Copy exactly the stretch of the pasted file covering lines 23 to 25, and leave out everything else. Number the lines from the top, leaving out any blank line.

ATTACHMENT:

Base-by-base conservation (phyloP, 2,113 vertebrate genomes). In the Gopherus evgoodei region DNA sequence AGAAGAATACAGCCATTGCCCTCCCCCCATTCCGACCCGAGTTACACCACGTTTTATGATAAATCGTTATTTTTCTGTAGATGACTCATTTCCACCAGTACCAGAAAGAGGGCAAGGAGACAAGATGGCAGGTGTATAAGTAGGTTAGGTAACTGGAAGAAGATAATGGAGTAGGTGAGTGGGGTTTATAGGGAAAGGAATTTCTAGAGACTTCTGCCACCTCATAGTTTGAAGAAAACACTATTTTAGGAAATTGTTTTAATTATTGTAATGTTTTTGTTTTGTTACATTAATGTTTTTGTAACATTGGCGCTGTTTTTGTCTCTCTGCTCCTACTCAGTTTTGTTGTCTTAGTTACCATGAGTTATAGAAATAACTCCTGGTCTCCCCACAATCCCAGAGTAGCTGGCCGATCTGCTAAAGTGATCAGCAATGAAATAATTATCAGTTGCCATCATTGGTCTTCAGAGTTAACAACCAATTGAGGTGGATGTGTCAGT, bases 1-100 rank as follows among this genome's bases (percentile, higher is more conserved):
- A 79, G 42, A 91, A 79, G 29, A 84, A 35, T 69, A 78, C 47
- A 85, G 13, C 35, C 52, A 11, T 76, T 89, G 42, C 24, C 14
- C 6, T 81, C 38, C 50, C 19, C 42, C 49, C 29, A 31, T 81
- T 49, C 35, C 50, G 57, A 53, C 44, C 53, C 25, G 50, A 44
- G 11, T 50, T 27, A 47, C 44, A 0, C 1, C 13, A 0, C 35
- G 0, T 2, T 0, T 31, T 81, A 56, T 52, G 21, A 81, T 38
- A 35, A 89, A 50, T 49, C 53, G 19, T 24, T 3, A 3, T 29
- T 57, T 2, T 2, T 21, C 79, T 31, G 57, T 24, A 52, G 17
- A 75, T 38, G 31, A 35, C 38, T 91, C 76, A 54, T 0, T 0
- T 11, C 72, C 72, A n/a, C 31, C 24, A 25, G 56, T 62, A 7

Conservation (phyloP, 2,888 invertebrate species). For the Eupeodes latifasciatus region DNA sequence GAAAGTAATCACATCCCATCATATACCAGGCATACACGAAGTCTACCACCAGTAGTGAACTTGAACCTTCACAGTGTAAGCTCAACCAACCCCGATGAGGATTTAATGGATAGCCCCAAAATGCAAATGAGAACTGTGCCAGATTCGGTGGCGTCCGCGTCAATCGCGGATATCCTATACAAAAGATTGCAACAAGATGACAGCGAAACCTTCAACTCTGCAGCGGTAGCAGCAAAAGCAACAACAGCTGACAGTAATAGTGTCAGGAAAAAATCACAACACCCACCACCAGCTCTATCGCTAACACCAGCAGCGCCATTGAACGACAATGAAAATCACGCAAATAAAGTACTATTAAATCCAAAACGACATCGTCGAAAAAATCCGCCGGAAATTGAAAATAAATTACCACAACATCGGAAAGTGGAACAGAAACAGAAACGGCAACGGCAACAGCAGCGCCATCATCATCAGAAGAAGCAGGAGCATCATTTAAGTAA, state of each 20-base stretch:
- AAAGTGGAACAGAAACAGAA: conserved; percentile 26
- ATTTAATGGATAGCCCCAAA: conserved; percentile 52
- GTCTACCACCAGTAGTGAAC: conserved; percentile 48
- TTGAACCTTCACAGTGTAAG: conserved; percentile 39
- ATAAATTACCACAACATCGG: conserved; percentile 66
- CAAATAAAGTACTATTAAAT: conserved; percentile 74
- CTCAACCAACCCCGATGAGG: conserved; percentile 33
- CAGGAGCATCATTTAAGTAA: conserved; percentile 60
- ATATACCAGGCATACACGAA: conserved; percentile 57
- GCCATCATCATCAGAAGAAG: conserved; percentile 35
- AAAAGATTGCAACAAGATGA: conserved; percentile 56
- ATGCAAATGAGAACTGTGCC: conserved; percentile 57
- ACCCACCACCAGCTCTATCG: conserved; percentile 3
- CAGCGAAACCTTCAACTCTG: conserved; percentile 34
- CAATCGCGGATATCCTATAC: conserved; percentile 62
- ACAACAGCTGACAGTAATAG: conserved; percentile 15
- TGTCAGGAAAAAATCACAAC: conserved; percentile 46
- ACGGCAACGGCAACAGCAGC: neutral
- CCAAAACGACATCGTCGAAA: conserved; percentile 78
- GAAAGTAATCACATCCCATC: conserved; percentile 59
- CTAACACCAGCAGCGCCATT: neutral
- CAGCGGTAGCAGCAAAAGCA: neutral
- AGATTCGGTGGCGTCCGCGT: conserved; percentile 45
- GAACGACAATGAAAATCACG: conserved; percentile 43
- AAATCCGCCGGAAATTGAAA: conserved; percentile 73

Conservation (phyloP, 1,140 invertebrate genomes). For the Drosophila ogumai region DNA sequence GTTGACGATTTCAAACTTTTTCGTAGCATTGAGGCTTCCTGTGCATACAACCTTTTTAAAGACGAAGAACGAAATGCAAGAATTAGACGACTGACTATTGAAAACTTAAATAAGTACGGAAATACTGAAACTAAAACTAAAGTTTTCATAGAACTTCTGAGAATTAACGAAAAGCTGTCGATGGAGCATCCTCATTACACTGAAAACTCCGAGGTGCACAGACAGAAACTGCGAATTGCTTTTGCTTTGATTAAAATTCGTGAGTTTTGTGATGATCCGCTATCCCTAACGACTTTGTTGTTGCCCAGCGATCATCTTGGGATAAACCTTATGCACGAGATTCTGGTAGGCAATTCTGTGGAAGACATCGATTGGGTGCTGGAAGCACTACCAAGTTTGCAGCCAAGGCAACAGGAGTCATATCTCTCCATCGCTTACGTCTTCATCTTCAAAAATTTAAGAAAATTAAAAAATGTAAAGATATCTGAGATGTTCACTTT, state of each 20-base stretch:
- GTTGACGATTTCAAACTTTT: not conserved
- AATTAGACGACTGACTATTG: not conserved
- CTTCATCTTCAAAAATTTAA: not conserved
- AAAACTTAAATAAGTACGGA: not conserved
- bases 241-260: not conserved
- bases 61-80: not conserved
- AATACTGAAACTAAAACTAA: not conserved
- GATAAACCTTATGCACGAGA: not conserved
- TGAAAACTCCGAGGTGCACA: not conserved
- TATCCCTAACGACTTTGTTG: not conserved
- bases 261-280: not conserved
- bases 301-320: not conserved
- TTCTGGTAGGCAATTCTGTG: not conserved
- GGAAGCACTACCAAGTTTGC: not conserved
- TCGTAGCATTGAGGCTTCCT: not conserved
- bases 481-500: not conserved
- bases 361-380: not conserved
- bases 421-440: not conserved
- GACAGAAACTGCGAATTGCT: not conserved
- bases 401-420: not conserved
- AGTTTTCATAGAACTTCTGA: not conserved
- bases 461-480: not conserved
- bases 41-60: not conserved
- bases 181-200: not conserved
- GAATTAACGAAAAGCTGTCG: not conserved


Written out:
- AAAAGATTGCAACAAGATGA: conserved; percentile 56
- ATGCAAATGAGAACTGTGCC: conserved; percentile 57
- ACCCACCACCAGCTCTATCG: conserved; percentile 3